Interviewee: Mary Ann Oakley
Interviewer: Janet Paulk
Date of Interview: August 21, 2005
Extent: 1 audio cassette; 1 compact disc; 43 pages
Atlanta based lawyer Mary Ann B. Oakley has dedicated her life and career to changing and enforcing the law to improve the rights of women and minorities through her work on behalf of reproductive rights, children’s rights and employment law. Her professional activities have ranged from chairing the State Board of Bar Examiners and the Investigative Panel of the State Bar, to presiding over fundraising for the Georgia Legal Services Program. She began her career in private practice, ultimately becoming a partner in several firms, including Holland and Knight in Atlanta.
During her many years as an employment lawyer, she spent countless hours in the courtroom fighting for the rights of employees. Oakley has been an integral part of the Atlanta Volunteer Lawyers Guardian ad Litem program, and has appeared regularly in court pro bono on behalf of children in the middle of some of the most challenging custody and visitation cases the program sees. She was listed among the Best Lawyers in America for close to two decades, among numerous honors. Oakley earned a master’s degree from the Institute of Liberal Arts at Emory in 1970, and her juris doctor degree from Emory Law School in 1974.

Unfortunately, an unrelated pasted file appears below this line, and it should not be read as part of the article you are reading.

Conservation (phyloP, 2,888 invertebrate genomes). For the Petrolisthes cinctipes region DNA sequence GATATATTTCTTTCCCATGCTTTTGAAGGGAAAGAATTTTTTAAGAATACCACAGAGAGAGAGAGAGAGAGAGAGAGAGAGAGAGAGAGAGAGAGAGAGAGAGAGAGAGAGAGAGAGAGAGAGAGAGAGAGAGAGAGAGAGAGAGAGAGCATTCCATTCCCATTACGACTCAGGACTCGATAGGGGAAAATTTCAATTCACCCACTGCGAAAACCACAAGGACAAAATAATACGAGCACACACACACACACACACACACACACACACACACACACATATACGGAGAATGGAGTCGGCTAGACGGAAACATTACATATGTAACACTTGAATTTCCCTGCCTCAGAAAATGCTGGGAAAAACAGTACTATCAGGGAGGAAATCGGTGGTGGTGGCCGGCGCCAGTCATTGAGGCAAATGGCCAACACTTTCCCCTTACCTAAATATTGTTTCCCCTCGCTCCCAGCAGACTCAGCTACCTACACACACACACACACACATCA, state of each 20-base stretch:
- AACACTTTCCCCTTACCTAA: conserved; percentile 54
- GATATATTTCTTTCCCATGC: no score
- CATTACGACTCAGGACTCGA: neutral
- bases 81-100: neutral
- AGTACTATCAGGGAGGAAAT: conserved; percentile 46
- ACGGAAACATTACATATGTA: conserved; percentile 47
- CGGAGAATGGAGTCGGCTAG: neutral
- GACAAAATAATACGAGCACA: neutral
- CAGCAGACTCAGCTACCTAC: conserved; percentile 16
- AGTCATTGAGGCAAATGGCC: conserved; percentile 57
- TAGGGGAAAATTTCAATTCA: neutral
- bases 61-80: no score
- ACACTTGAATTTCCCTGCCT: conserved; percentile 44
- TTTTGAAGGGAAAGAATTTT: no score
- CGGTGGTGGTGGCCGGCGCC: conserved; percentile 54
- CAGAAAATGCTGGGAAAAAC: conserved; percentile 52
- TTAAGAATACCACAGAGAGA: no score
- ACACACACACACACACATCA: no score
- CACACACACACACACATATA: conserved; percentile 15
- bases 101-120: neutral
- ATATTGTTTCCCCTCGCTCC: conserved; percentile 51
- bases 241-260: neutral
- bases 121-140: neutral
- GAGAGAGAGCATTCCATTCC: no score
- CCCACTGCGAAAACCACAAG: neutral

Mary Ann Oakley begins her interview by describing her childhood experiences growing up first in Waynesboro, Virginia and then in Greenville, North Carolina. She explains how she was able to fund her education at Duke University and describes her experiences at that institution. She then recalls moving to Seattle with her husband, where she became involved with the National Organization for Women. She believes that her study of Elizabeth Cady Stanton played an important role in instigating her involvement in the women’s movement. Oakley describes moving back to Atlanta and details a number of her legal cases.
Interviewee: Anne Olson
Interviewer: Amanda Brown
Date of Interview: April 22,2005
Extent: 2 audio cassettes; 2 compact discs; 31 page transcript
Interviewer: Janet Paulk
Date of Interview: November 9, 2007
Extent: 2 audio cassettes; 2 compact discs; 47-page transcript
Abstract (November 9, 2007)
Anne Olson begins her second oral history by again reviewing her childhood experiences and her education. She talks about her training in Diatetics and how that has affected her contributions to the Women’s Movement. Olson then moves on to discuss her work in various positions as a nutritionist and her work with the Unitary Universalist Congregation. She ends by discusses her current work and how she views the progress of the women’s movement.
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Fax: (404) 413-2881
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